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we wanted to hike a little more so we decided to hike out to the Big Lake Lookout before driving back. the first part on the indian spring trail is very nice. the spur to the lookout is mostly scorched. the wind on the lookout was absolutely insane! nice view od big lake and crescent lake...and everything for that matter. wish the wind wasn't so crazy so we could have enjoyed it more. nice hike though :)

including some photos from Big lake and Crescent Lake, that we stopped to take along the drive back

on the drive back we saw a gazillion elk. also drove out to and explored the Hawley Lake area. beautiful and weird!
Indian Spring Trail #627
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I have done this trail quite a few times, but i wanted to show my Wife and son the fire lookout tower. We started the hike from the campground and right away there was rocks to the north of us covered with green moss it looked really bright. We headed across the road and started down the trail.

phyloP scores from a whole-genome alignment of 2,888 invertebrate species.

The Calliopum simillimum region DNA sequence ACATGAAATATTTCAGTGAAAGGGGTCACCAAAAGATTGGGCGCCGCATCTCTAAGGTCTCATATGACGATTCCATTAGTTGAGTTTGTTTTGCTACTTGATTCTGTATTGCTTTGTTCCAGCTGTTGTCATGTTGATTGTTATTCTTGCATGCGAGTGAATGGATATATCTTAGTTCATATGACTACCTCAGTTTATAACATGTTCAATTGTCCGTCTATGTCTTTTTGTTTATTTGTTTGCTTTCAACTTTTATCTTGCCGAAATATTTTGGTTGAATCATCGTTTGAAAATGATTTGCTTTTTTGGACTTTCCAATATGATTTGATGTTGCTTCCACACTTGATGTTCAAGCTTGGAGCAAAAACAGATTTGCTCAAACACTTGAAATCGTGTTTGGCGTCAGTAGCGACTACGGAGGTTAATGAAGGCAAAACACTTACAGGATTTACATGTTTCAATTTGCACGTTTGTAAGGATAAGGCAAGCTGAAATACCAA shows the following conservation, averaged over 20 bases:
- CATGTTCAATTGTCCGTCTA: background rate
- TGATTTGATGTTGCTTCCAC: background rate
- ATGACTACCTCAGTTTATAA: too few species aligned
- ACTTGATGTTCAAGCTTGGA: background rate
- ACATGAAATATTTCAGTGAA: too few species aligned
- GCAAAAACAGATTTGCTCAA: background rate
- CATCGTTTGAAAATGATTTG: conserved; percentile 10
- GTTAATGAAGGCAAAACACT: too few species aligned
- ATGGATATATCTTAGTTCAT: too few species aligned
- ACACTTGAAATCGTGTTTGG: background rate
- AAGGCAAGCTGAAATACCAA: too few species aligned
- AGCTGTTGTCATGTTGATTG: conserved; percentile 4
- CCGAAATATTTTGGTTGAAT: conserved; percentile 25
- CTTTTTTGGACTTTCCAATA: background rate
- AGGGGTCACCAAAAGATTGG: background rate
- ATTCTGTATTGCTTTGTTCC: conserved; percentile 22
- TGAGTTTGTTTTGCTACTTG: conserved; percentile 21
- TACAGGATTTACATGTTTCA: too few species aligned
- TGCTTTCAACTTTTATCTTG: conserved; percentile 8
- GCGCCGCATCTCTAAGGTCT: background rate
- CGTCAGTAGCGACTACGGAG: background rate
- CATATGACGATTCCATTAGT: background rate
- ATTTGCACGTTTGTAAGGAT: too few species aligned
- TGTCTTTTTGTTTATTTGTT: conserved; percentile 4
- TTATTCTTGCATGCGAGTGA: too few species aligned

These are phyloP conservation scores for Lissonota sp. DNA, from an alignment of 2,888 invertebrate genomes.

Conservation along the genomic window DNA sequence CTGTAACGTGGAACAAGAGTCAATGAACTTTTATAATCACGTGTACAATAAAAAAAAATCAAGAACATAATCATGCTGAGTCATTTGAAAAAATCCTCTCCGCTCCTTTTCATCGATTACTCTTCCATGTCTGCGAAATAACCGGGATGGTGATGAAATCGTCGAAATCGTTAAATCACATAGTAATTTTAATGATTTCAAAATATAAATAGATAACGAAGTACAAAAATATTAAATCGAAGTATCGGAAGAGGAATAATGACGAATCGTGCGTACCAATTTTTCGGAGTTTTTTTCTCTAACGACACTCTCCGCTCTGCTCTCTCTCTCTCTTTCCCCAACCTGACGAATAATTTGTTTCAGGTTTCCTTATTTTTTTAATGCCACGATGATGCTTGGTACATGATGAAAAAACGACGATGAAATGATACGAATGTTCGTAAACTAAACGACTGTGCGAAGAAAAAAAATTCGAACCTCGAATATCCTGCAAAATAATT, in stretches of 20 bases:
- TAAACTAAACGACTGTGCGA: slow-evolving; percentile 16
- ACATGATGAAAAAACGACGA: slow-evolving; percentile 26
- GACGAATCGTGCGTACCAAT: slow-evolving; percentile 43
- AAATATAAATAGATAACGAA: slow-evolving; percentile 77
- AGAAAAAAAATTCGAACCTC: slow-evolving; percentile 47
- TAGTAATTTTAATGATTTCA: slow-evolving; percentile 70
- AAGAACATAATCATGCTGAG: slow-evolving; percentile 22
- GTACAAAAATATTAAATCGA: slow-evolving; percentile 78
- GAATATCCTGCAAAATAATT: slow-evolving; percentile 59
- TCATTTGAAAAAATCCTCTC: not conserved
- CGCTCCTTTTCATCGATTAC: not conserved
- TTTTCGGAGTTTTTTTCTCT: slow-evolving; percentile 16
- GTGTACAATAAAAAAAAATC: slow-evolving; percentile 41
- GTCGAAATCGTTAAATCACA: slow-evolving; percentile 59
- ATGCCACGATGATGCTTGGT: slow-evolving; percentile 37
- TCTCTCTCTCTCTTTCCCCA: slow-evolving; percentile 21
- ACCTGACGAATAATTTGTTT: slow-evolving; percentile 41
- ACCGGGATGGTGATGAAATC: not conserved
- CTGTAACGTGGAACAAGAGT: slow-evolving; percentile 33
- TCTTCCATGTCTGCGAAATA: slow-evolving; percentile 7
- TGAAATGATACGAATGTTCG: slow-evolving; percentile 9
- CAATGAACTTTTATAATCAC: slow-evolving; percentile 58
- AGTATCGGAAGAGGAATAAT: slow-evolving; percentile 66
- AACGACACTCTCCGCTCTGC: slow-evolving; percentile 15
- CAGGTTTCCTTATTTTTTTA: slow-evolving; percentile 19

It had just rained the day before so there was a tiny stream that crossed the trail a few times. My son was having fun climbing on the logs to the right of the trail. we continued on and headed into the burned tree area :(

We headed up hill and made our way to the tower with the nice view of Mt.Baldy. We all injoyed the view for a while before heading back on the trail. This was the 1st hike we all did as a family good times :y:
Indian Spring Trail #627
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This trail must have been really nice before the fire. Currently, most portions more than a mile from the trailhead in either direction have been burned. They are keeping up trail maintenance, however. Combined with the West Fork Trail, this made for a nice dayhike, with just a little bit of summer rain.

The West Fork of Black River was swollen with monsoon rains and would be difficult to cross. It was about my turnaround time, so I headed back.
Indian Spring Trail #627